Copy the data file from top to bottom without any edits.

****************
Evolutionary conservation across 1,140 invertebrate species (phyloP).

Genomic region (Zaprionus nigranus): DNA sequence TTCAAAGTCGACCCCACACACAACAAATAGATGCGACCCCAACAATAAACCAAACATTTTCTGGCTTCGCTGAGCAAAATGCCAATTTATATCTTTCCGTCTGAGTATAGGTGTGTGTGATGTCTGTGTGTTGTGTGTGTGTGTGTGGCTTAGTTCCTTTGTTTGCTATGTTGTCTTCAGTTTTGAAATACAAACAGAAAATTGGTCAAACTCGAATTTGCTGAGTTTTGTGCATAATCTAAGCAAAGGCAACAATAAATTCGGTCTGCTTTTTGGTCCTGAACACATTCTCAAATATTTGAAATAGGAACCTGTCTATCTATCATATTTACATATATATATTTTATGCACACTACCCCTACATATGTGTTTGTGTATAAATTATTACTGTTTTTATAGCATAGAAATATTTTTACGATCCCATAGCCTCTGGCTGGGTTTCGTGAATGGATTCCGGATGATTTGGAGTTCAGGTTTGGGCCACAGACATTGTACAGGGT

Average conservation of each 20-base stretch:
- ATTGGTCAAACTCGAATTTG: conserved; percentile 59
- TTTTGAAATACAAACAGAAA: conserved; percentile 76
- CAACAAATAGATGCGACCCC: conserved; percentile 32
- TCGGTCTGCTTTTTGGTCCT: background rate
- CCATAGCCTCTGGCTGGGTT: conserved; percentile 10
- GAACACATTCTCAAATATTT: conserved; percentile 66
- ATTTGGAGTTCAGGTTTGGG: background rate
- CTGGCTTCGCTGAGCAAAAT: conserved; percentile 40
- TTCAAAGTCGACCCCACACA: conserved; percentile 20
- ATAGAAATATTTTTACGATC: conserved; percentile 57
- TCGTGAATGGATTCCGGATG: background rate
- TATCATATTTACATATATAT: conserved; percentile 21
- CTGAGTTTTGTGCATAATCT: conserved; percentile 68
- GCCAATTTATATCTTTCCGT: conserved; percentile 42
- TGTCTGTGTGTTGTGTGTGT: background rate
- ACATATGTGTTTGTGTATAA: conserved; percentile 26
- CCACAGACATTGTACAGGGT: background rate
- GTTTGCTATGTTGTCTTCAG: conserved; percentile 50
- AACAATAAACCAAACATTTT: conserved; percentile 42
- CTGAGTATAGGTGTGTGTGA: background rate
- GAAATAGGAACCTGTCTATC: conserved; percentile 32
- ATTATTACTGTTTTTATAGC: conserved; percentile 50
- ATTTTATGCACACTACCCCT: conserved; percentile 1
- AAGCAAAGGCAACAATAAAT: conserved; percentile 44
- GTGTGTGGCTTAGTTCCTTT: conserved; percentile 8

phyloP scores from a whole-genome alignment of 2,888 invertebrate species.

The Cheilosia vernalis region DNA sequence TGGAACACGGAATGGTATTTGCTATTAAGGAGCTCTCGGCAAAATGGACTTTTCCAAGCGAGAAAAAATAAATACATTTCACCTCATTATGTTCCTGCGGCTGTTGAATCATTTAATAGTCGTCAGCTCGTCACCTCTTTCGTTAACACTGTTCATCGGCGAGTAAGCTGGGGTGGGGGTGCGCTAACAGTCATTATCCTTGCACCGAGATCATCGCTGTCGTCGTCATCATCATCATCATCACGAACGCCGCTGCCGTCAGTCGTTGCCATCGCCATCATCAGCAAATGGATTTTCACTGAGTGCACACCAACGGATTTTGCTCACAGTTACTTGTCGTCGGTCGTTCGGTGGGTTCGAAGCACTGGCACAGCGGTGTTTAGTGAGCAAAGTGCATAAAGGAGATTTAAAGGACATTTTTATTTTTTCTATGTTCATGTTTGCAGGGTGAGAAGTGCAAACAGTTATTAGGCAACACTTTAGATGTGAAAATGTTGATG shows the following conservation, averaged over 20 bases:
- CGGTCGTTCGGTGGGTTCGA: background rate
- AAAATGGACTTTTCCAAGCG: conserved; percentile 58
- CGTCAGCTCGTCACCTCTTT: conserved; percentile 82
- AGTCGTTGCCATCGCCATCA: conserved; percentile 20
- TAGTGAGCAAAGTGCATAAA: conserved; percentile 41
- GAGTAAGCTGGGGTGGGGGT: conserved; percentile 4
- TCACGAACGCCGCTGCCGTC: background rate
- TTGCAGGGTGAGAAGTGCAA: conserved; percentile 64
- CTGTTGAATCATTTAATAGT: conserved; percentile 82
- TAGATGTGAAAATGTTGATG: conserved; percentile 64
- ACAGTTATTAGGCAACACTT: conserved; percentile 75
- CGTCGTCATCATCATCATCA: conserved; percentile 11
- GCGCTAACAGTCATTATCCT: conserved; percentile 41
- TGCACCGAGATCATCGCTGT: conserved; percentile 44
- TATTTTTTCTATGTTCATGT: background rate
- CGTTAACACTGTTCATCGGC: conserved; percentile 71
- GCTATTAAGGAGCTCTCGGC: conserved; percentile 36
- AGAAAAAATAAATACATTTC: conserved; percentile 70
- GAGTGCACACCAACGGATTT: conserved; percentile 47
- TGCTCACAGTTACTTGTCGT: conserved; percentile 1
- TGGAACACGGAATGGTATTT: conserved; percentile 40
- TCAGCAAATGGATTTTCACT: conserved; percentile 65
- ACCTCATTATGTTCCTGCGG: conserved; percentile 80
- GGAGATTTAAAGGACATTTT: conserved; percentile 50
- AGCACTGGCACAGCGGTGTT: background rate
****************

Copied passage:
Evolutionary conservation across 1,140 invertebrate species (phyloP).

Genomic region (Zaprionus nigranus): DNA sequence TTCAAAGTCGACCCCACACACAACAAATAGATGCGACCCCAACAATAAACCAAACATTTTCTGGCTTCGCTGAGCAAAATGCCAATTTATATCTTTCCGTCTGAGTATAGGTGTGTGTGATGTCTGTGTGTTGTGTGTGTGTGTGTGGCTTAGTTCCTTTGTTTGCTATGTTGTCTTCAGTTTTGAAATACAAACAGAAAATTGGTCAAACTCGAATTTGCTGAGTTTTGTGCATAATCTAAGCAAAGGCAACAATAAATTCGGTCTGCTTTTTGGTCCTGAACACATTCTCAAATATTTGAAATAGGAACCTGTCTATCTATCATATTTACATATATATATTTTATGCACACTACCCCTACATATGTGTTTGTGTATAAATTATTACTGTTTTTATAGCATAGAAATATTTTTACGATCCCATAGCCTCTGGCTGGGTTTCGTGAATGGATTCCGGATGATTTGGAGTTCAGGTTTGGGCCACAGACATTGTACAGGGT

Average conservation of each 20-base stretch:
- ATTGGTCAAACTCGAATTTG: conserved; percentile 59
- TTTTGAAATACAAACAGAAA: conserved; percentile 76
- CAACAAATAGATGCGACCCC: conserved; percentile 32
- TCGGTCTGCTTTTTGGTCCT: background rate
- CCATAGCCTCTGGCTGGGTT: conserved; percentile 10
- GAACACATTCTCAAATATTT: conserved; percentile 66
- ATTTGGAGTTCAGGTTTGGG: background rate
- CTGGCTTCGCTGAGCAAAAT: conserved; percentile 40
- TTCAAAGTCGACCCCACACA: conserved; percentile 20
- ATAGAAATATTTTTACGATC: conserved; percentile 57
- TCGTGAATGGATTCCGGATG: background rate
- TATCATATTTACATATATAT: conserved; percentile 21
- CTGAGTTTTGTGCATAATCT: conserved; percentile 68
- GCCAATTTATATCTTTCCGT: conserved; percentile 42
- TGTCTGTGTGTTGTGTGTGT: background rate
- ACATATGTGTTTGTGTATAA: conserved; percentile 26
- CCACAGACATTGTACAGGGT: background rate
- GTTTGCTATGTTGTCTTCAG: conserved; percentile 50
- AACAATAAACCAAACATTTT: conserved; percentile 42
- CTGAGTATAGGTGTGTGTGA: background rate
- GAAATAGGAACCTGTCTATC: conserved; percentile 32
- ATTATTACTGTTTTTATAGC: conserved; percentile 50
- ATTTTATGCACACTACCCCT: conserved; percentile 1
- AAGCAAAGGCAACAATAAAT: conserved; percentile 44
- GTGTGTGGCTTAGTTCCTTT: conserved; percentile 8

phyloP scores from a whole-genome alignment of 2,888 invertebrate species.

The Cheilosia vernalis region DNA sequence TGGAACACGGAATGGTATTTGCTATTAAGGAGCTCTCGGCAAAATGGACTTTTCCAAGCGAGAAAAAATAAATACATTTCACCTCATTATGTTCCTGCGGCTGTTGAATCATTTAATAGTCGTCAGCTCGTCACCTCTTTCGTTAACACTGTTCATCGGCGAGTAAGCTGGGGTGGGGGTGCGCTAACAGTCATTATCCTTGCACCGAGATCATCGCTGTCGTCGTCATCATCATCATCATCACGAACGCCGCTGCCGTCAGTCGTTGCCATCGCCATCATCAGCAAATGGATTTTCACTGAGTGCACACCAACGGATTTTGCTCACAGTTACTTGTCGTCGGTCGTTCGGTGGGTTCGAAGCACTGGCACAGCGGTGTTTAGTGAGCAAAGTGCATAAAGGAGATTTAAAGGACATTTTTATTTTTTCTATGTTCATGTTTGCAGGGTGAGAAGTGCAAACAGTTATTAGGCAACACTTTAGATGTGAAAATGTTGATG shows the following conservation, averaged over 20 bases:
- CGGTCGTTCGGTGGGTTCGA: background rate
- AAAATGGACTTTTCCAAGCG: conserved; percentile 58
- CGTCAGCTCGTCACCTCTTT: conserved; percentile 82
- AGTCGTTGCCATCGCCATCA: conserved; percentile 20
- TAGTGAGCAAAGTGCATAAA: conserved; percentile 41
- GAGTAAGCTGGGGTGGGGGT: conserved; percentile 4
- TCACGAACGCCGCTGCCGTC: background rate
- TTGCAGGGTGAGAAGTGCAA: conserved; percentile 64
- CTGTTGAATCATTTAATAGT: conserved; percentile 82
- TAGATGTGAAAATGTTGATG: conserved; percentile 64
- ACAGTTATTAGGCAACACTT: conserved; percentile 75
- CGTCGTCATCATCATCATCA: conserved; percentile 11
- GCGCTAACAGTCATTATCCT: conserved; percentile 41
- TGCACCGAGATCATCGCTGT: conserved; percentile 44
- TATTTTTTCTATGTTCATGT: background rate
- CGTTAACACTGTTCATCGGC: conserved; percentile 71
- GCTATTAAGGAGCTCTCGGC: conserved; percentile 36
- AGAAAAAATAAATACATTTC: conserved; percentile 70
- GAGTGCACACCAACGGATTT: conserved; percentile 47
- TGCTCACAGTTACTTGTCGT: conserved; percentile 1
- TGGAACACGGAATGGTATTT: conserved; percentile 40
- TCAGCAAATGGATTTTCACT: conserved; percentile 65
- ACCTCATTATGTTCCTGCGG: conserved; percentile 80
- GGAGATTTAAAGGACATTTT: conserved; percentile 50
- AGCACTGGCACAGCGGTGTT: background rate